Britain didn’t cause the blight. That was the work of an airborne pathogen that worked its way across northern Europe, Britain, and Ireland from 1844 to 1845. The failure of the potato crop was not Britain’s doing, but the Famine was. Since 1801, with the Act of Union of Britain and Ireland, the British government in London had systematically reduced the economy of Ireland and destroyed its native industries in order to reduce competition. Union with England makes countries poorer because union with England has always been to England’s benefit.
Modern austerity – entirely designed by the British government – does not have the workhouse, but in many other respects it is the same. Austerity was implemented to exploit the effects of an economic collapse – again, entirely caused by the British state – to make the poorest pay for the excesses of the wealthy, to further reduce the working class, and to hammer a once mighty population into docility and fear. Austerity, like the workhouse in Ireland and the measures of the London government in Scotland during and after the Clearances, typifies the vindictive...
Derry-born woman Emma DeSouza has never considered herself British. She identifies as Irish, and the GFA – accepted in good faith by the people of Ireland – gives her the right to identify “as Irish or British, or both.” The GFA confirms that anyone born in the British occupied six counties has the right “to hold both British and Irish citizenship.” But recent events around Britain’s decision to leave the European Union have exposed what Republicans have always known; that Britain signed this treaty in bad faith and had no intention of honouring its terms
At twenty-seven years of age, Seán was a broken man. The trauma of what he witnessed and the effects of his near drowning caused him a severe emotional and psychic collapse, the ripples of which washed up against him – sometimes pulling him back under – for the rest of his life. His bi-polar disorder produced a curious older man; someone who would laugh with all the joy of life and sink into the bleakest recesses of the valley of the shadow of death – sometimes in the same day.
Lyra McKee’s murder was, as a journalist, as President Higgins said, “an attack on truth itself.” It is also very much an attack on Ireland’s truth. For as long as Derry, Down, Tyrone, Armagh, Antrim, and Fermanagh remain under the control of the British state, separated from the rest of Ireland, so long as Britain keeps part of Ireland subject to the priorities of England in Westminster, and ignored, dominated, and neglected, there will always be the potential for a return to violent conflict. People’s lives will always remain under the shadow of violence and the horrors of war.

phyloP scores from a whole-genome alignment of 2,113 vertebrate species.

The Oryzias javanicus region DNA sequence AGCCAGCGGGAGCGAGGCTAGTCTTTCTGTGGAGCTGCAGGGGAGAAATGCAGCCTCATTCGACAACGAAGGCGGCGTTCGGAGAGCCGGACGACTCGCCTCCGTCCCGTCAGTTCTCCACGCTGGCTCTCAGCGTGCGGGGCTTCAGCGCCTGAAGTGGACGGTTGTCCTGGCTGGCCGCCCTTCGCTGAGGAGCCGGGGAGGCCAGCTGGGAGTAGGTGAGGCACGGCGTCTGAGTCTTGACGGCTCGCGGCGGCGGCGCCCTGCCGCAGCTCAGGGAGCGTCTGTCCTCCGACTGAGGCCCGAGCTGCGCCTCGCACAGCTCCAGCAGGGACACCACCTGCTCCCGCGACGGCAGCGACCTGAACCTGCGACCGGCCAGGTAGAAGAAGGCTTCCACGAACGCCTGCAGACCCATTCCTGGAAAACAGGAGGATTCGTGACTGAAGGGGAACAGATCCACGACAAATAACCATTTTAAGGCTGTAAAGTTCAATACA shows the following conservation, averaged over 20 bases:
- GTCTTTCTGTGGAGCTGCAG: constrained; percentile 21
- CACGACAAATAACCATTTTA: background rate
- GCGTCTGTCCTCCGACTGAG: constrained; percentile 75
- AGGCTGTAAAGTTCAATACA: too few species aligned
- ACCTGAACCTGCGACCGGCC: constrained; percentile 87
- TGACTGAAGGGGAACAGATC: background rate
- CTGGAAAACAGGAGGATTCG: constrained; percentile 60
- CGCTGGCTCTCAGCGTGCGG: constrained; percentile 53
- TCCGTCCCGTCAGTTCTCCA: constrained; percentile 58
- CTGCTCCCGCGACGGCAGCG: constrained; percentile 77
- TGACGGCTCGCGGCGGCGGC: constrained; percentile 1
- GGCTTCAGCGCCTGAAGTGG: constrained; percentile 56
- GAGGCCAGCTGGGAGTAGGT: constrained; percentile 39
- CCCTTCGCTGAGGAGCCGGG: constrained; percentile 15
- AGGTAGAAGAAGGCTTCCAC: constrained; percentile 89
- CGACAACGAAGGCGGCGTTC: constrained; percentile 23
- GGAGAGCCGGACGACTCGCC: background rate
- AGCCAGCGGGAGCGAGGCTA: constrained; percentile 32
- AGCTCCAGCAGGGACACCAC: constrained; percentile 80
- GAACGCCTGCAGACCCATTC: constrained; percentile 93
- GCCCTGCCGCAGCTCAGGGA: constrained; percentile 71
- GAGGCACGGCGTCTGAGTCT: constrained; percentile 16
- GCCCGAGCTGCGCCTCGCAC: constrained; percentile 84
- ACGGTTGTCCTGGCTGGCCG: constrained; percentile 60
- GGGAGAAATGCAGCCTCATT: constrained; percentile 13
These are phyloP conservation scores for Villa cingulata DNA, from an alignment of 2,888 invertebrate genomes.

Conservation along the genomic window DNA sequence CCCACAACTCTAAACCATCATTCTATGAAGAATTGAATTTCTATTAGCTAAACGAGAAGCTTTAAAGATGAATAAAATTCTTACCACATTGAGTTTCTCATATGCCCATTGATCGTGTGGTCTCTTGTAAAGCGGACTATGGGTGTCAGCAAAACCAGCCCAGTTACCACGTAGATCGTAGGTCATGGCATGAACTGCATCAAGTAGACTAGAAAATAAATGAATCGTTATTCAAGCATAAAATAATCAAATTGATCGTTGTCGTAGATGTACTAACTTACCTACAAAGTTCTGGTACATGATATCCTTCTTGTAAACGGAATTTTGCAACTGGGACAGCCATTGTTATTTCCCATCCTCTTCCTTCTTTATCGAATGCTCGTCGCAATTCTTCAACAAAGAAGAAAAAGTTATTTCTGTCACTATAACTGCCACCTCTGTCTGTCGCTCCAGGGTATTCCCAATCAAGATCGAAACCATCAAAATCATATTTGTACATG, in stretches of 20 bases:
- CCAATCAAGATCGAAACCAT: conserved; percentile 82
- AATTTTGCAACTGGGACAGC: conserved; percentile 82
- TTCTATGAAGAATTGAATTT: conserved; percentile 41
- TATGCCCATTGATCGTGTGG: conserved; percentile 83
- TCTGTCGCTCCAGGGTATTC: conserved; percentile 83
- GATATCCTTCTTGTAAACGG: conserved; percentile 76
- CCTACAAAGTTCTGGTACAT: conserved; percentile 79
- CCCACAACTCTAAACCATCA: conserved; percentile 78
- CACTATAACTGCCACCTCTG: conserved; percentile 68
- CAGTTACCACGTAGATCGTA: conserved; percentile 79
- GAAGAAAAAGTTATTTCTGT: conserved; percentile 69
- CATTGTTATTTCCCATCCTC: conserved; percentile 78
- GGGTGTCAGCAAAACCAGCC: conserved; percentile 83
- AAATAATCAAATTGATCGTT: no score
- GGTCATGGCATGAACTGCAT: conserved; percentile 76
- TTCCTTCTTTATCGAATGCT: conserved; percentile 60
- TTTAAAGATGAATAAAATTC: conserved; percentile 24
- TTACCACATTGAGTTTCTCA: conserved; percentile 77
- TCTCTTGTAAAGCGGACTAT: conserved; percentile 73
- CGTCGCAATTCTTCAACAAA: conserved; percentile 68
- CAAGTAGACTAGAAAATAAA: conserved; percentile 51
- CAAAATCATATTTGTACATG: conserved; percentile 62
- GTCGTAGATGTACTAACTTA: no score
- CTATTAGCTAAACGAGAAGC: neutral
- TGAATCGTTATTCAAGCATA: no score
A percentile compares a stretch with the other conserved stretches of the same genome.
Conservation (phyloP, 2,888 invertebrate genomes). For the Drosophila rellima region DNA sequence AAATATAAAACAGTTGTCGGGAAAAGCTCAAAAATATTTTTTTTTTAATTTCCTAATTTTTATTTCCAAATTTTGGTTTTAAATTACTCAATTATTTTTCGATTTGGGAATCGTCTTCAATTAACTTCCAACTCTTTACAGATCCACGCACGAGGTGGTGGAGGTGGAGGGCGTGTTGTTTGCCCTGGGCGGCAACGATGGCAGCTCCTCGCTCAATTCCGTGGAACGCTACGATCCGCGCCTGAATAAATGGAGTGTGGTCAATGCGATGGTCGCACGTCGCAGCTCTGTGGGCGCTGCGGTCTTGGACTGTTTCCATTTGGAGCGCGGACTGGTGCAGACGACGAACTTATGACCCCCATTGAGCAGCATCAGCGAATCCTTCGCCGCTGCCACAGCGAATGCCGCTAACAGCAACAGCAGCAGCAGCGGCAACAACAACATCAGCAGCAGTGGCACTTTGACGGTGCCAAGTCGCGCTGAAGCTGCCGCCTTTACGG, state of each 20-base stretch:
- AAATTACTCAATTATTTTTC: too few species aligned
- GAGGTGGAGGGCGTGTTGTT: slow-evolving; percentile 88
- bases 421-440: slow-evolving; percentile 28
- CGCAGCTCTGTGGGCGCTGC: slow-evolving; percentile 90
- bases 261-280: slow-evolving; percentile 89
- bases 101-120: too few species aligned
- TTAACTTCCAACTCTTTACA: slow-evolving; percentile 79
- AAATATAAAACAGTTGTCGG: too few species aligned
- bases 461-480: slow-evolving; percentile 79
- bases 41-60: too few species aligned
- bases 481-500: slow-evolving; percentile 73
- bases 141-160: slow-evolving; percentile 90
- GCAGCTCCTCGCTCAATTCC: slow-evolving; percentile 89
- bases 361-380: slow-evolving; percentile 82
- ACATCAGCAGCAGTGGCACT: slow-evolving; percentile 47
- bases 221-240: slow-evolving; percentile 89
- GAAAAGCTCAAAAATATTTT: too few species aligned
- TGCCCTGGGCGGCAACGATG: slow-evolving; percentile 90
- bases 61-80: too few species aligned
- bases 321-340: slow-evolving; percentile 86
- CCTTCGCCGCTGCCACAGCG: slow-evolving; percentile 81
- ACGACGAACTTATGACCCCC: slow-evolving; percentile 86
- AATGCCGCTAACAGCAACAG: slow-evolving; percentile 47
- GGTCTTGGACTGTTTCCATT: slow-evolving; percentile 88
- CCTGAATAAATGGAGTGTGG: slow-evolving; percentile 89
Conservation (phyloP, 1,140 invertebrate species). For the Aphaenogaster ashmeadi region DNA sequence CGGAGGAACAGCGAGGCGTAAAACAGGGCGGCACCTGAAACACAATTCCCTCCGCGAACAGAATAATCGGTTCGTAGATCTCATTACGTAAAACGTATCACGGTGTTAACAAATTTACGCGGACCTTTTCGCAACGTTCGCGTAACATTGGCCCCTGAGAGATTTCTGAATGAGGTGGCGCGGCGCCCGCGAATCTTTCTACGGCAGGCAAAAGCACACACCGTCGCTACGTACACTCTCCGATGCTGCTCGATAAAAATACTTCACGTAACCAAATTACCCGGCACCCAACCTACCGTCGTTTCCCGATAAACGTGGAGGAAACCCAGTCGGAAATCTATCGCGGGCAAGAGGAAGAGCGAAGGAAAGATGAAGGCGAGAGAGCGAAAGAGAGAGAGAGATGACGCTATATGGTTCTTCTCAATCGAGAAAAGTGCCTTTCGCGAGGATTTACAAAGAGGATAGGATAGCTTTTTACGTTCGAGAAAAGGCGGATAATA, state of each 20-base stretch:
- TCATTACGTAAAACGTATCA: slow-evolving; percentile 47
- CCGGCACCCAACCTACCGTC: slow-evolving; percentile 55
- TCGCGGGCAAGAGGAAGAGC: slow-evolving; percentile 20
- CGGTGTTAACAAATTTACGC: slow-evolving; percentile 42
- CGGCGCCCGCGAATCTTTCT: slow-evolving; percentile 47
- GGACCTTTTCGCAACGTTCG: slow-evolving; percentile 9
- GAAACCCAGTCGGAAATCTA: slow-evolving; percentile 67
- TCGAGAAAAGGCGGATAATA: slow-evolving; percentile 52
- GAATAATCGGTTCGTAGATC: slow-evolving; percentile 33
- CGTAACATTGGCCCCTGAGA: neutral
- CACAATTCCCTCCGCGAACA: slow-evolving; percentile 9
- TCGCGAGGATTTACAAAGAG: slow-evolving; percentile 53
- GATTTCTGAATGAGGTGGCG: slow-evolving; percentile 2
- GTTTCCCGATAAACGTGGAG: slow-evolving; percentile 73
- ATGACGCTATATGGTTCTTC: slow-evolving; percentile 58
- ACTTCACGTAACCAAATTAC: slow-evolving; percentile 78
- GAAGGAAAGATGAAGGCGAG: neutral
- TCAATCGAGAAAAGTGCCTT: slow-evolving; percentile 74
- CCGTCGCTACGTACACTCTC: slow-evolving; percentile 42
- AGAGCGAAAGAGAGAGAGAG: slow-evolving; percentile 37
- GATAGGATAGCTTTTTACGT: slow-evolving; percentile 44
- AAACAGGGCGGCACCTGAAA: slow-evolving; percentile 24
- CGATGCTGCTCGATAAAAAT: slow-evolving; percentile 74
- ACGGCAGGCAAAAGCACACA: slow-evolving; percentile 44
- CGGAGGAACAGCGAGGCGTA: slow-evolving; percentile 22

Sinn Féin will never take up its seats in England’s parliament. Nothing would disgrace Ireland more than that betrayal. The Irish Republican sees this as taking a piss on the graves of all those who have laid down their lives for Ireland, on all those who have resisted and stood firm, on the graves of all Ireland’s martyrs. Sinn Féin will never sit in England’s parliament. No matter how bad things get in Britain, Sinn Féin will stay in Ireland and watch as England’s crows come home and tear that nation of liars and murderers to pieces.
This style of political policing – all the way down from Whitehall in London to the police officer doing her or his job – has one objective: To subtly and then not-so-subtly intimidate people. The hope is that it will put average, law-abiding people off activism. No one wants to be of interest – no matter how friendly they are – to the police, and less still want to be watched by the intelligence services of the state. But what this is, in reality, is an attempt on the part of the British state to disempower us – the electorate, the demos of the democracy.
This is the temple before the altar of which another Rebel could intone: “I say to my people’s masters: Beware! Beware of the thing that is coming, beware of the risen people who shall take what ye would not give.” And this is, at least in part, the meaning of Wolfe Tone’s grave; that its incompleteness is the promise of completion, that this is not over – that Ireland’s enemy should take heed. Something “is coming.” This grave in Bodenstown is not pretty. Its symbolism and meaning are dark – nightmarishly dark, but they are necessary.